I’ve spent the week here at the Airline Passenger Experience Association (APEX) conference, and it’s been a great show. This group has its roots in traditional inflight entertainment offerings, but this year, it’s connectivity that’s been getting the headlines. Wifi providers are all trying to figure out how to speed things up, add more capacity, and reduce costs. Sounds like a piece of cake.
Wifi on airplanes has been something of a frustrating experience. We’ve been promised that it’ll work (which isn’t always the case), but even when it does it’s not uncommon for it to be really slow. Nobody has been close to offering broadband speeds like you’d see on the ground. That doesn’t mean the wifi providers aren’t trying, but it’s not an easy thing to do. At least they’re making some progress.
Possibly the biggest news on that front this week came from Gogo, provider of wifi to most of the domestic US airlines. Gogo today uses an air-to-ground system and that has some real limitations. If you’ve ever been on a flight with a lot of people using the service, you know it can barely crawl at times. They made a change previously that increased speeds (called ATG-4) but it wasn’t enough. You were still looking at less than 10 mbps to the entire airplane.
So now Gogo is rolling out GTO. The idea here is that it will still use air-to-ground transmission from the airplane. But a new antenna will be installed up top that will allow it to receive data back via Ku band satellite. According to Gogo, this will increase the pipe to 60 mbps on the airplane.
Why not just use satellite for everything? After all, if you have to put on a new antenna anyway, what’s the point of using the air-to-ground stuff? Well, air-to-ground is a lot less expensive, so Gogo wants to use that as much as it can. But by doing all upload via the ground and download via satellite, Gogo can use a smaller, lighter antenna to communicate with the satellite than it would otherwise. I guess receiving data is a lot easier than transmitting it.
Now, if you have a ton of people using the system, it’s still going to be slow, but this is way more capacity than you see today so it should make a big difference. The launch customer? Virgin America, of course. It should be up and running by the back half of 2014.
I’ll be curious to hear how many airlines end up installing this. It’ll cost money, you have to pull the airplane out of service for a few days to install the antenna, and that new antenna adds weight and creates drag, albeit less than a standard antenna would. But people want fast internet, and this is one way to achieve that.
But Gogo isn’t the only one speeding things up. JetBlue has been talking about its new wifi offering via subsidiary LiveTV for some time. It just got government approval and the A320s will be getting internet starting shortly. Next up, United’s 737-900s followed by 737-800s. JetBlue’s Embraers will follow next year. This is promised to be very fast, but I’ll reserve judgment until I can try it out for myself.
Row 44, meanwhile, the company that provides inflight internet most notably to Southwest, is busy adding capacity to its network. Some of it is meant to increase speeds but it’s also going to expand the footprint. It just finalized coverage over the Atlantic, for example, and Icelandair is going to begin installing the system.
Overall, demand for wifi just continues to grow. As providers race to grow capacity, we still wait to see if there’s actually a viable business model. The economics of inflight wifi today are tough, but it seems that airlines see this now as a cost of doing business. That’s good for travelers – it means we’ll keep getting more access. In the meantime, you can expect airlines to continue to push hard on suppliers to speed things up while bringing costs down. That’s good news for everyone.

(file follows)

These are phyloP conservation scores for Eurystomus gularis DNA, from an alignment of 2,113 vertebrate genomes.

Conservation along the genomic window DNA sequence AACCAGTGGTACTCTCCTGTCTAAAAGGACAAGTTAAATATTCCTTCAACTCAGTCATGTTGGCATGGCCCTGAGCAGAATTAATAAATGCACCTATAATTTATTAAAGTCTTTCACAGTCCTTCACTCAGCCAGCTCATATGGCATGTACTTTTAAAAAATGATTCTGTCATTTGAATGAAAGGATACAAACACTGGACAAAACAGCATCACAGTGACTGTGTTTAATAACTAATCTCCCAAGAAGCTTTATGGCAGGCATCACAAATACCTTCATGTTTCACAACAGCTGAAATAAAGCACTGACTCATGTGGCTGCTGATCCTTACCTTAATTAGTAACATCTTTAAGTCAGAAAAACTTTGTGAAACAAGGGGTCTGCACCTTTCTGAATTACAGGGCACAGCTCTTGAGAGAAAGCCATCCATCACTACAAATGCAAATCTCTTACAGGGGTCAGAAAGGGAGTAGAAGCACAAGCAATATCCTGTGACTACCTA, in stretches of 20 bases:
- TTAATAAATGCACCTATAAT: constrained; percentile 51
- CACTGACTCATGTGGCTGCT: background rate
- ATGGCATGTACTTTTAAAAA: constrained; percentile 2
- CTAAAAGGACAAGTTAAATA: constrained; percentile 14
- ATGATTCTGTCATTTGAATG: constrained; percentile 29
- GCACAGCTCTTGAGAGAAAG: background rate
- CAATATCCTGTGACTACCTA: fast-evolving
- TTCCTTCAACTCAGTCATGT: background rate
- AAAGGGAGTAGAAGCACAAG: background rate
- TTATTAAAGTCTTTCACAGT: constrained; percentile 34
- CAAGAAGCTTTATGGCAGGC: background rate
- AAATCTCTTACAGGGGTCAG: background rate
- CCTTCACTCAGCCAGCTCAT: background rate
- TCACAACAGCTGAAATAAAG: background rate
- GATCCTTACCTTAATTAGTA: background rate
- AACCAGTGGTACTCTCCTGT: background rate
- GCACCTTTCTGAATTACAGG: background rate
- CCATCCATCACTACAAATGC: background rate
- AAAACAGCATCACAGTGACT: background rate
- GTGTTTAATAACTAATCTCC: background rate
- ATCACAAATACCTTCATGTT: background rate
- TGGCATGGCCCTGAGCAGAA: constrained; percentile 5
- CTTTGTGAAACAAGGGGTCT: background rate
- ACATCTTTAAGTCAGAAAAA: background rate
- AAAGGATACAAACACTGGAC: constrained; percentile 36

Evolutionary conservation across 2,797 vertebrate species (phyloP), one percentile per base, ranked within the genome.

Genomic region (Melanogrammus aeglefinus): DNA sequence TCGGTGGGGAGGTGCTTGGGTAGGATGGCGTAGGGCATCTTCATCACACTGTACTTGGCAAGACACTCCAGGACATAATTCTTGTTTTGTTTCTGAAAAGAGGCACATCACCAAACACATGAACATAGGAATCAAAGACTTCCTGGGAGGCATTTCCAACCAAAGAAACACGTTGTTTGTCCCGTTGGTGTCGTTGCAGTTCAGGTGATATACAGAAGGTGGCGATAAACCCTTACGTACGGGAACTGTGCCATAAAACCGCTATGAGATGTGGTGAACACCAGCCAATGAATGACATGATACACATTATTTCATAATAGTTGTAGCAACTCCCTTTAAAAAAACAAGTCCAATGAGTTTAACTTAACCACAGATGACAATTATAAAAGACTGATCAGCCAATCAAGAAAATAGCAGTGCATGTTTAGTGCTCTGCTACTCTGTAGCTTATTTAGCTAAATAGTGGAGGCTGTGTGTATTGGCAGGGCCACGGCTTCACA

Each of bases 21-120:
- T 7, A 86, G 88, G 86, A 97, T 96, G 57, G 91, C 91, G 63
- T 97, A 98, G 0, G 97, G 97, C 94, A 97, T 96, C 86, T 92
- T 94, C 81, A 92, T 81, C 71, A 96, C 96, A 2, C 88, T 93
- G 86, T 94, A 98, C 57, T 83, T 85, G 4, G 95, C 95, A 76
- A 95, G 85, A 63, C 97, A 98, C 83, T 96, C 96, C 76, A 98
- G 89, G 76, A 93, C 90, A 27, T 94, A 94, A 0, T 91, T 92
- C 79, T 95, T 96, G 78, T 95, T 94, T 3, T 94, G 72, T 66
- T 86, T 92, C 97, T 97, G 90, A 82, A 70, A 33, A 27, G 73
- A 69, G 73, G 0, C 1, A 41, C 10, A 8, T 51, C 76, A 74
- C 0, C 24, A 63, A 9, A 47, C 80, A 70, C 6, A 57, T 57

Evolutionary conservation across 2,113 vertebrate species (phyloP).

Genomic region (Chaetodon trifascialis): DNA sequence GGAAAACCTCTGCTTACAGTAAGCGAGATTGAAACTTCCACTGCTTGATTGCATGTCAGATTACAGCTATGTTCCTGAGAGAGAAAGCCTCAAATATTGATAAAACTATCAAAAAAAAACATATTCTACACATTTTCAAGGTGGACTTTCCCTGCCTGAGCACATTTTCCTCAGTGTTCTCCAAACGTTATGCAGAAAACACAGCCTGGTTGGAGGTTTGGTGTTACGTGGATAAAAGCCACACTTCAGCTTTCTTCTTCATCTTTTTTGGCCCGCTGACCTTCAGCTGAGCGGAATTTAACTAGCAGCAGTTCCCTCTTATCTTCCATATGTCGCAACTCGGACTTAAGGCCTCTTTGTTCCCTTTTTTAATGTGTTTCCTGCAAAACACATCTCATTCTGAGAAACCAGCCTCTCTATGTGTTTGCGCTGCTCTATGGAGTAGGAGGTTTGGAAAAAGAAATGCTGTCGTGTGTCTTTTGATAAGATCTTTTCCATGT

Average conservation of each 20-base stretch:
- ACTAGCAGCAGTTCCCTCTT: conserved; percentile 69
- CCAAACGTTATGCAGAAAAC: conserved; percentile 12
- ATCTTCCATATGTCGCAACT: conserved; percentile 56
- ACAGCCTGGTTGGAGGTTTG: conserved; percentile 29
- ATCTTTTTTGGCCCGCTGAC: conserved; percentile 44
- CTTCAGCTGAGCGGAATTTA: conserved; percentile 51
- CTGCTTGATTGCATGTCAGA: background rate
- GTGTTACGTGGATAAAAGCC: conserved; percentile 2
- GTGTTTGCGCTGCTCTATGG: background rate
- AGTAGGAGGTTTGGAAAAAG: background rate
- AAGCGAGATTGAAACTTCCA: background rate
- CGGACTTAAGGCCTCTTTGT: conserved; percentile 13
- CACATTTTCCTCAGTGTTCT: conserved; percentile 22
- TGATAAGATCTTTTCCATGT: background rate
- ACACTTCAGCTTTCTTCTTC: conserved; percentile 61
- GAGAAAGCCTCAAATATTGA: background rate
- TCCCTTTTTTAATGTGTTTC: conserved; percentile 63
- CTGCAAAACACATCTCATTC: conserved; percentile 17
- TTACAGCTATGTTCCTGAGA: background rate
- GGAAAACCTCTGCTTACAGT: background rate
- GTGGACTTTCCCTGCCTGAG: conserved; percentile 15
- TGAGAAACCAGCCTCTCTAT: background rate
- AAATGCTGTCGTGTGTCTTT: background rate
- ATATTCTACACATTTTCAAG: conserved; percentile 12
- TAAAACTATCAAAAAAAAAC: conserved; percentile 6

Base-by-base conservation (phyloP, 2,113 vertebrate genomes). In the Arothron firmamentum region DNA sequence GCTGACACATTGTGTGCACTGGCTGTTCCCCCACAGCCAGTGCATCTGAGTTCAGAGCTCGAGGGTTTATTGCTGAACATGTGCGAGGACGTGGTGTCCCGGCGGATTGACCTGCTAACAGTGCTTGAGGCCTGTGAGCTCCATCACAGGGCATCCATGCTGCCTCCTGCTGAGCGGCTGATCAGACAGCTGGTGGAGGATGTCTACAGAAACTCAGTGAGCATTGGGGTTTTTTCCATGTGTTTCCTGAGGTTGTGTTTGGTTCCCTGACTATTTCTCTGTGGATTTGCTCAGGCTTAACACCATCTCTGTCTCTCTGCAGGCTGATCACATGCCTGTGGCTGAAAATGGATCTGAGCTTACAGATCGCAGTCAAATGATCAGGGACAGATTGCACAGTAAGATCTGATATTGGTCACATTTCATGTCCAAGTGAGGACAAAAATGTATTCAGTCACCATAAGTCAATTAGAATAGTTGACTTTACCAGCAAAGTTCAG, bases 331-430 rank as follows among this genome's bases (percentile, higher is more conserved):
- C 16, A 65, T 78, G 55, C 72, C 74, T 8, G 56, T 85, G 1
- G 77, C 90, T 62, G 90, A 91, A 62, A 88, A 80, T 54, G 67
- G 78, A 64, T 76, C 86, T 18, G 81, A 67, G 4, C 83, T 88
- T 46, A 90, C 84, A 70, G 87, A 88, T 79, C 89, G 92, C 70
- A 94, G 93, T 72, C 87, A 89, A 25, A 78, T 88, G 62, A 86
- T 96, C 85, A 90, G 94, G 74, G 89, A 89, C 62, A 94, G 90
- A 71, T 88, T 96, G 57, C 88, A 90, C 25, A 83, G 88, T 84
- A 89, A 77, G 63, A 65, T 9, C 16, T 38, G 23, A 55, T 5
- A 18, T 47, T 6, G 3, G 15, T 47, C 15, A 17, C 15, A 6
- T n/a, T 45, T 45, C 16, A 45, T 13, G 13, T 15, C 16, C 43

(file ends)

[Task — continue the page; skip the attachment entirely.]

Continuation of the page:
The basic problem for terrestrial based providers is that the available spectrum is pretty limited (a few Mhz). The Shannon Equation tells you how much capacity you can get based upon available bandwidth and signal to noise ratio. Suffices to say that with only a few Mhz of available bandwidth shared among multiple aircraft, the demand for bandwidth can vastly outstrip the supply.
By contrast the spectrum available for Sat based services is quite large (literally Ghz), and the traffic tends to be highly assymetric, i.e. downlink traffic tends to dwarf uplink (which is why most broadband home internet connections have far more downlink than uplink capacity). So if you want really high capacity downlink, you are kind of forced to go the Sat route. Unfortunately that also means substantial weight (and drag) penalties for the operator. HOwever if you are willing to pay the price, you can in fact have enormous bandwidth available. It will be interesting to see exactly how much capacity the carriers are willing to pay for.
You need substantial gain in the antenna to provide reasonable capacity when the other end is 22,500 miles above you. The other problem with the Sat link is latency. If you have watched Sat based interviews on Television, you have probably noticed the delays between questions and any sort of response.
Sat Based Internet users will tell you that services that require short latency such as interactive gaming and VOIP services just aren’t very responsive with a Sat link. The propagation delay on the Sat link alone is about
250 milliseconds (several times what it is on the ground) and that still doesn’t count propagation delay in the ground based portion of the network. However this isn’t a problem for streaming video. The other potential negative for sat based (K,Ku and Ka band) systems is heavy rain (as any DirecTV® customer will tell you). Fortunately most of the time, when passengers can use the service, the aircraft will be above most of the weather.